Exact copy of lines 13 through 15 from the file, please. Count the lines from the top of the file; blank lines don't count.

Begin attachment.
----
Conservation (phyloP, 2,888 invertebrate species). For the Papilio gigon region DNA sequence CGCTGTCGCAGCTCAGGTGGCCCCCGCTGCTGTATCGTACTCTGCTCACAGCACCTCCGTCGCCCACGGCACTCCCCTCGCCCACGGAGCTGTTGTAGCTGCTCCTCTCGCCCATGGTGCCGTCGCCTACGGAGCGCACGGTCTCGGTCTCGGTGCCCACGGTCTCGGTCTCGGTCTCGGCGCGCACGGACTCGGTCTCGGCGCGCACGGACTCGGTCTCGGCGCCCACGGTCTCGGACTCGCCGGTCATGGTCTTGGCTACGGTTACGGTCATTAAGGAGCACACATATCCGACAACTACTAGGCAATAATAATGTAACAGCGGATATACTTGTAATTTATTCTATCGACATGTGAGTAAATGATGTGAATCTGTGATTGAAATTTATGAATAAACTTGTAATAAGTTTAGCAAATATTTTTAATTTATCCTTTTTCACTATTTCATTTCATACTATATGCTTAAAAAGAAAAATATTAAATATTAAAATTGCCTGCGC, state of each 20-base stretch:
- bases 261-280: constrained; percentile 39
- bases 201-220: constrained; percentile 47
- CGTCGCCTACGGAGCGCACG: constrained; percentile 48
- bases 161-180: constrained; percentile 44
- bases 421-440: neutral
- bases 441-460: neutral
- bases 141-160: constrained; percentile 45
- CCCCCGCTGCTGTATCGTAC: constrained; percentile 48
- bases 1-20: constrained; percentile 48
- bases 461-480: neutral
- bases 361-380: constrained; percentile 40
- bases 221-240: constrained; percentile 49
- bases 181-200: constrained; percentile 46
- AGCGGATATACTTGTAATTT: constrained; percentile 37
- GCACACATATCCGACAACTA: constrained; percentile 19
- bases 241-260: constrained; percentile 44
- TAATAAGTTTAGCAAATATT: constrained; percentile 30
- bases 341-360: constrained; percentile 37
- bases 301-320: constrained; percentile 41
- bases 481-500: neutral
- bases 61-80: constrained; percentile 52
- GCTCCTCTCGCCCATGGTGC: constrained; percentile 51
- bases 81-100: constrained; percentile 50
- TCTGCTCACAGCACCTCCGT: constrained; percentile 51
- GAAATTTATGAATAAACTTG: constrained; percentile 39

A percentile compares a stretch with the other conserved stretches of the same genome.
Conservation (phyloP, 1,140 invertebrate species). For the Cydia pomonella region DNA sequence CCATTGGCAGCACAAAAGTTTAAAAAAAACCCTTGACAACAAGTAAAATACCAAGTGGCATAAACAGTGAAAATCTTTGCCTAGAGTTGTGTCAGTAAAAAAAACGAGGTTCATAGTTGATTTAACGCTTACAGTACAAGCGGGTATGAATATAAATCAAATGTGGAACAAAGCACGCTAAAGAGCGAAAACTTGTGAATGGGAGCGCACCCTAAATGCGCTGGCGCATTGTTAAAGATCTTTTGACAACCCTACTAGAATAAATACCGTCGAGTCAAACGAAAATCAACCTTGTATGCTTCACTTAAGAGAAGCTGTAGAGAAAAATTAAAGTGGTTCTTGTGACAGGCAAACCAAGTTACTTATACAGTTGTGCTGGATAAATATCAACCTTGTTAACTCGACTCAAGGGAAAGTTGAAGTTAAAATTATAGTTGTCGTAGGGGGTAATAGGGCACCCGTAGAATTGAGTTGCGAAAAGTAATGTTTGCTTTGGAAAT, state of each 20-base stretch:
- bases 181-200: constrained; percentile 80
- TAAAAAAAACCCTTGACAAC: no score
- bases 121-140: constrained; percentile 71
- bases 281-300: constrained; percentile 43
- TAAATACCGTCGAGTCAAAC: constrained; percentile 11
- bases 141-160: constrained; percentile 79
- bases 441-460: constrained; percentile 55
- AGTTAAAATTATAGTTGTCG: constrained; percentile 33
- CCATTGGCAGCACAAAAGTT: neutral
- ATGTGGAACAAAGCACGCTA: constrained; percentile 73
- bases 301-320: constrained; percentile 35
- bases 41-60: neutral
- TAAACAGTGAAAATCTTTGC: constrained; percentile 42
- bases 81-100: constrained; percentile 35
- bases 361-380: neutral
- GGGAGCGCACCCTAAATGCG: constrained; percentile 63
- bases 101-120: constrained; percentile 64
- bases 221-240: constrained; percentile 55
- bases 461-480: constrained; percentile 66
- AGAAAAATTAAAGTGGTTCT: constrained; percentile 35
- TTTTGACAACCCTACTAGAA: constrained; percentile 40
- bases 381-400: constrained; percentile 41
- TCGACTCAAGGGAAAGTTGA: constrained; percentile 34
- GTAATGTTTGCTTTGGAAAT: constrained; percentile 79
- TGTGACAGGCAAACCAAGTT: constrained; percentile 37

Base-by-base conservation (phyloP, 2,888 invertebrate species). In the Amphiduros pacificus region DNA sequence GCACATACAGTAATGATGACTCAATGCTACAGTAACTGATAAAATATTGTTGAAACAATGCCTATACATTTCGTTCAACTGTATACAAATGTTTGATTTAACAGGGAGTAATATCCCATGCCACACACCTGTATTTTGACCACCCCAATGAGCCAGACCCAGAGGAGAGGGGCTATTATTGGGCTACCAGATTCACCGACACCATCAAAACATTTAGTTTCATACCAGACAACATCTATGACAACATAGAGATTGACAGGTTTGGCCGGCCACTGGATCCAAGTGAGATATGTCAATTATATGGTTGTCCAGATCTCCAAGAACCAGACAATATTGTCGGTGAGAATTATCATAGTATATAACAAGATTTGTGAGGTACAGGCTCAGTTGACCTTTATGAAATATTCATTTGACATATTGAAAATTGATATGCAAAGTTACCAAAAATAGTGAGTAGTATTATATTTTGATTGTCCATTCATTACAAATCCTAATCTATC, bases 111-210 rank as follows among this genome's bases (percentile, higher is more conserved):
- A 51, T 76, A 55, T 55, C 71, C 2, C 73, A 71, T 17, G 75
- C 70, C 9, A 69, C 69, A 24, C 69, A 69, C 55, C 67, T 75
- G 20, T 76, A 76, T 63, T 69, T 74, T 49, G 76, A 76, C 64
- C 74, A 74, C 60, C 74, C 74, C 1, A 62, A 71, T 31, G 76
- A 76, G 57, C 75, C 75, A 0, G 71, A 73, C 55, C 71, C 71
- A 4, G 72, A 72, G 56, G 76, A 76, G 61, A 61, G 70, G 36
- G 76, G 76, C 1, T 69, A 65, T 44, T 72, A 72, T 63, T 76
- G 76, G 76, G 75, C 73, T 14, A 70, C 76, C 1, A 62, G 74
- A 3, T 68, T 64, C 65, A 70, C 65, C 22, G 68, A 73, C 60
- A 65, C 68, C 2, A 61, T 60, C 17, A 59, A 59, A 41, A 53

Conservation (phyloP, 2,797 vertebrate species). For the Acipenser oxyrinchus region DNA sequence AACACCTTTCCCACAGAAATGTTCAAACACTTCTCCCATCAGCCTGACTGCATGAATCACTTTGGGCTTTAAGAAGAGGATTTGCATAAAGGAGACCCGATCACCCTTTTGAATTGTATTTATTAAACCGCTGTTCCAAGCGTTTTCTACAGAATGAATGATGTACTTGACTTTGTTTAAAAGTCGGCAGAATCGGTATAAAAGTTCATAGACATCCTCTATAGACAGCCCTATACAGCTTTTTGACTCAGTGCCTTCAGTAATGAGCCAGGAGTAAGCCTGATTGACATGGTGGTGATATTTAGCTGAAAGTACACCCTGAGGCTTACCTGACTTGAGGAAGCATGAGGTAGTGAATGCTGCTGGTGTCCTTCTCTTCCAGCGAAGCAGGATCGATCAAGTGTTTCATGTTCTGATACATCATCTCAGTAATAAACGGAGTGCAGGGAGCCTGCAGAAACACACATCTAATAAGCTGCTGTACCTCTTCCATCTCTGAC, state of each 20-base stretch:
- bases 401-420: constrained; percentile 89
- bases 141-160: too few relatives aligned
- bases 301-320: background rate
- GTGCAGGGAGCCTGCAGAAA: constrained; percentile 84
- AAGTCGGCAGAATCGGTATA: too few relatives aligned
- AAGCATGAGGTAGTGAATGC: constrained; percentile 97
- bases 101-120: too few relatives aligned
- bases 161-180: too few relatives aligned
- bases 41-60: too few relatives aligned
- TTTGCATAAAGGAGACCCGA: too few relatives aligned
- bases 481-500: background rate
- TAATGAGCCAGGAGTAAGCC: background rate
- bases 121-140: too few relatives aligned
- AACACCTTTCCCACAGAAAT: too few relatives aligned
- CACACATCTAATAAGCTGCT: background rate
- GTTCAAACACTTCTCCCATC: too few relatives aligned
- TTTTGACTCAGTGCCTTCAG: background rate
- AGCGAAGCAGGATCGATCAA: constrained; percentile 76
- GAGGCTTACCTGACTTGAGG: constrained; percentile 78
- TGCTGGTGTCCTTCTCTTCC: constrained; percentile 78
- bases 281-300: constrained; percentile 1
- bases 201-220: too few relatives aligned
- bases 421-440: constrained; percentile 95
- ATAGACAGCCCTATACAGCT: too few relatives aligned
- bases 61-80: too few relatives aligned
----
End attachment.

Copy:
- bases 221-240: constrained; percentile 49
- bases 181-200: constrained; percentile 46
- AGCGGATATACTTGTAATTT: constrained; percentile 37